Clothes? I Carry a weeks worth one day a week in my panniers.
Lunch is about all I carry on each of the other days in a small back pack.
That is what I do, well every second week as I need to drive near the office the other week. That said I have my own office where I can keep clothes etc. Maybe in open office set-ups and/or where there is a lack of lockers this is not so practical.
I prefer the backpack option... I have ridden a bike with a front mounted carrier and I didn't like the feeling one bit... I currently use a backpack pretty much anywhere I go on my bike because very rarely do I go to places and not need a spare change of clothes or at least a spare top and something to carry some deo, small towel, extra drink bottle. extra chainlock etc.....I have not found much issue with the backback at all - after a while you really get used to it and by the end riding without one feels open and like you're missing something....
The reason why your bike feels "heavier" is because you've got wieght pushing down at two places - the center (where you are) and the back where usually most panniers are located - this creates more downforce & weight on the back as well as moving your centre of gravity making you feel like you're dragging the weight and the bike is 'heavier'.... On the otherhand a backpack it is more apart of your body and its centre of gravity is pretty much on par with your body's so the downforce at one spot on the bike (towards the centre) .... also the backpack will move depending on your position where a pannier won't...
Although the backpack causes alot of extra sweat and usually can carry less than panniers - so I suppose those type of storage is more for being able to get to your destination in a better condition with more stuff....Personal choice really.... comes down to the users needs and desires - whether they want to be able to go faster and don't mind having to get changed when they get to thier destination or having other sweat controlling resources or wether they do not mind spending more time riding and being more ready at their destination....I like to get there faster usually hence why I bought a CF roadie and use a backpack....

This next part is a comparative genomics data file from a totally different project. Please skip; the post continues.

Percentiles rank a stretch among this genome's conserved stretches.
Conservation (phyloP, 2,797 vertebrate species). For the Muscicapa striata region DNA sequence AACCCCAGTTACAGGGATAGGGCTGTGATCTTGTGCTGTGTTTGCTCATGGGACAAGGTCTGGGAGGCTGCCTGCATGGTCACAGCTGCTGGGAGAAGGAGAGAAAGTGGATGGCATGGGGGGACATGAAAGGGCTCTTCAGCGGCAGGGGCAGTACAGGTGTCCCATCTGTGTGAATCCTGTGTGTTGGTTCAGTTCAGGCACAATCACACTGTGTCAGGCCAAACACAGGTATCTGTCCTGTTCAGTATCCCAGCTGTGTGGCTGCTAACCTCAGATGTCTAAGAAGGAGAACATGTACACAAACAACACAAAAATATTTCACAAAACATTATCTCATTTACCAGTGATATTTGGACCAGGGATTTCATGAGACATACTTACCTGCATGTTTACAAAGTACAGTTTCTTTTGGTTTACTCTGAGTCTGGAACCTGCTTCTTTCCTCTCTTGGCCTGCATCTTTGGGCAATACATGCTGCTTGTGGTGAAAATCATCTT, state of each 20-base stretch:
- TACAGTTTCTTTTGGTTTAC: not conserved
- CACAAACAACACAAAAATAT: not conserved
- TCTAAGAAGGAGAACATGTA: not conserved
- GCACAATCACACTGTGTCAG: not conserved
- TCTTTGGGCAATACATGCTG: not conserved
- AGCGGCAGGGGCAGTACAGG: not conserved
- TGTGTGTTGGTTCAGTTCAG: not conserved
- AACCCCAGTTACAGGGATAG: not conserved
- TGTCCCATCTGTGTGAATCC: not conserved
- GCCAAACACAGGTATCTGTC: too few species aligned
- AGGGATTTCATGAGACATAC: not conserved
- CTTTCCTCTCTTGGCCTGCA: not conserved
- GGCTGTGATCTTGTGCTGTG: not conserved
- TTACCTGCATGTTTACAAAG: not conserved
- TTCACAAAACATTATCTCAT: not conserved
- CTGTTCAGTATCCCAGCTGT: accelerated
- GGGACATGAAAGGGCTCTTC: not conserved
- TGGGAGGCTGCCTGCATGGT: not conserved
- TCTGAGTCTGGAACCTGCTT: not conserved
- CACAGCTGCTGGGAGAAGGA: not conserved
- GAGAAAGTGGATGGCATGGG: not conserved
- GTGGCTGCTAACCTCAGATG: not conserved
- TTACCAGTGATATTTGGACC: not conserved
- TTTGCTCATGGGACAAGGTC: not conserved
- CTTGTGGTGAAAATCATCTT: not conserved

Long distances and heavy loads, panniers win hands down. They feel different, that's fer sure. Particularily out of the saddle
Rough roads, narrow paths, backpack wins hands down. Also less chance of snakebite punctures/rim damage if you're running stupid, if fashionable, lowspoke count wheels with narrow tyres.
Stop handing them the stick! - Dave Moulton
I dunno, I had a dawes touring bike for a bit, it was lovely to ride unloaded, but with 4 loaded panniers it turned into a bit of a dog. A touring frame might lessen the effect with a relatively light load though.
pff, I toured on 23c tyres no worries
Panniers set the weight lower on the bike so it wont feel as odd as securing the backpack ontop of the rack. I had to start using panniers as even a light backpack gave me backache. rkelsen where are you based? If you are in Syndey I have a set of spare panniers you could borrow for a couple weeks and see how you get on before making the final decision.